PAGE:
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Create a Candid Culture – What Are Your Employees Not Telling You?

The news is riddled with stories of organizations in which CEO’s allowed fraudulent practices to go on with no intervention. Are these leaders guilty of fraud? Or negligence? I’d say neither. They’re victims of pervasive insulation that is the norm is almost every organization world-wide. In most organizations the most senior people get the least information of all.

No one wants to tell her boss that a division is losing money or that customers are unhappy. Instead of speaking up, employees ‘protect’ senior leaders from bad news, putting on a front that everything is fine. Or are employees really protecting themselves?

Most senior leaders aren’t typically guilty of fraud or negligence. Rather, they’re guilty of not creating an environment in which people will tell them the truth.

Despite telling employees that risk taking and failures are acceptable, employees don’t believe it. It doesn’t feel safe to fail. And thus it isn’t safe to tell the truth. Leaders need to create a candid culture in which it is not only acceptable to report bad news, but it’s embraced. The question is how.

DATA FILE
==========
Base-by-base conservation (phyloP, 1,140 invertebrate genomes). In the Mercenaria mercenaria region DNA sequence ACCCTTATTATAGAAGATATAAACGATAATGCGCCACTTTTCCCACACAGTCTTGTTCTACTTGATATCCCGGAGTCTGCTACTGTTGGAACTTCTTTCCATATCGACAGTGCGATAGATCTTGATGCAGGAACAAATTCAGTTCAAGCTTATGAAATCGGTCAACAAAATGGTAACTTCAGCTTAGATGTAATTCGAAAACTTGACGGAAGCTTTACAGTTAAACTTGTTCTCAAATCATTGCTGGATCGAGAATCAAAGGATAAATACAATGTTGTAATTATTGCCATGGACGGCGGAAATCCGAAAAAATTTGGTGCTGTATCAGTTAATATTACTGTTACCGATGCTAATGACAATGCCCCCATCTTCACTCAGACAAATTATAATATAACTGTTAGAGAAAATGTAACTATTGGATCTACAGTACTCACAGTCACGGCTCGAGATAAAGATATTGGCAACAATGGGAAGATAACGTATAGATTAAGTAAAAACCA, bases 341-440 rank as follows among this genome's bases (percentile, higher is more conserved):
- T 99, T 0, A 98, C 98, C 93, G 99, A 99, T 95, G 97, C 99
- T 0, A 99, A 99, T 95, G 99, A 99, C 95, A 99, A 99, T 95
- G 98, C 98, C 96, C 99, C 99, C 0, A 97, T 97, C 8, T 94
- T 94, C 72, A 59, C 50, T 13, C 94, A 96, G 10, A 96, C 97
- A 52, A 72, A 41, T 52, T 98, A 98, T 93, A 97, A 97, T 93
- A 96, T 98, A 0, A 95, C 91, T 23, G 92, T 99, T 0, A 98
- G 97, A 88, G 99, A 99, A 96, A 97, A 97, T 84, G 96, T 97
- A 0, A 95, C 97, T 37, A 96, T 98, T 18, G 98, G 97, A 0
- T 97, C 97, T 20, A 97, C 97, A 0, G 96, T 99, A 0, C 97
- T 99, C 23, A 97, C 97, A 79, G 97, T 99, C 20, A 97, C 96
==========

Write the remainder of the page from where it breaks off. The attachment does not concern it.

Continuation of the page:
We tend to get what we ask for. So, quite literally, what are the leaders in your organization asking for?
Tell employees you want to know the good and the bad, and visibly reward both. Creating a candid culture requires publicly acknowledging mistakes and letting employees see that failing doesn’t result in being marginalized or terminated. And the same way we want our employees to be honest with us, we need to be more forthright and transparent with them. You can tell you employees more than you think you can. Employees want to know how the company is really doing. They want to know the results and what is standing in the way of success. The more information you share, the more information you’ll get.


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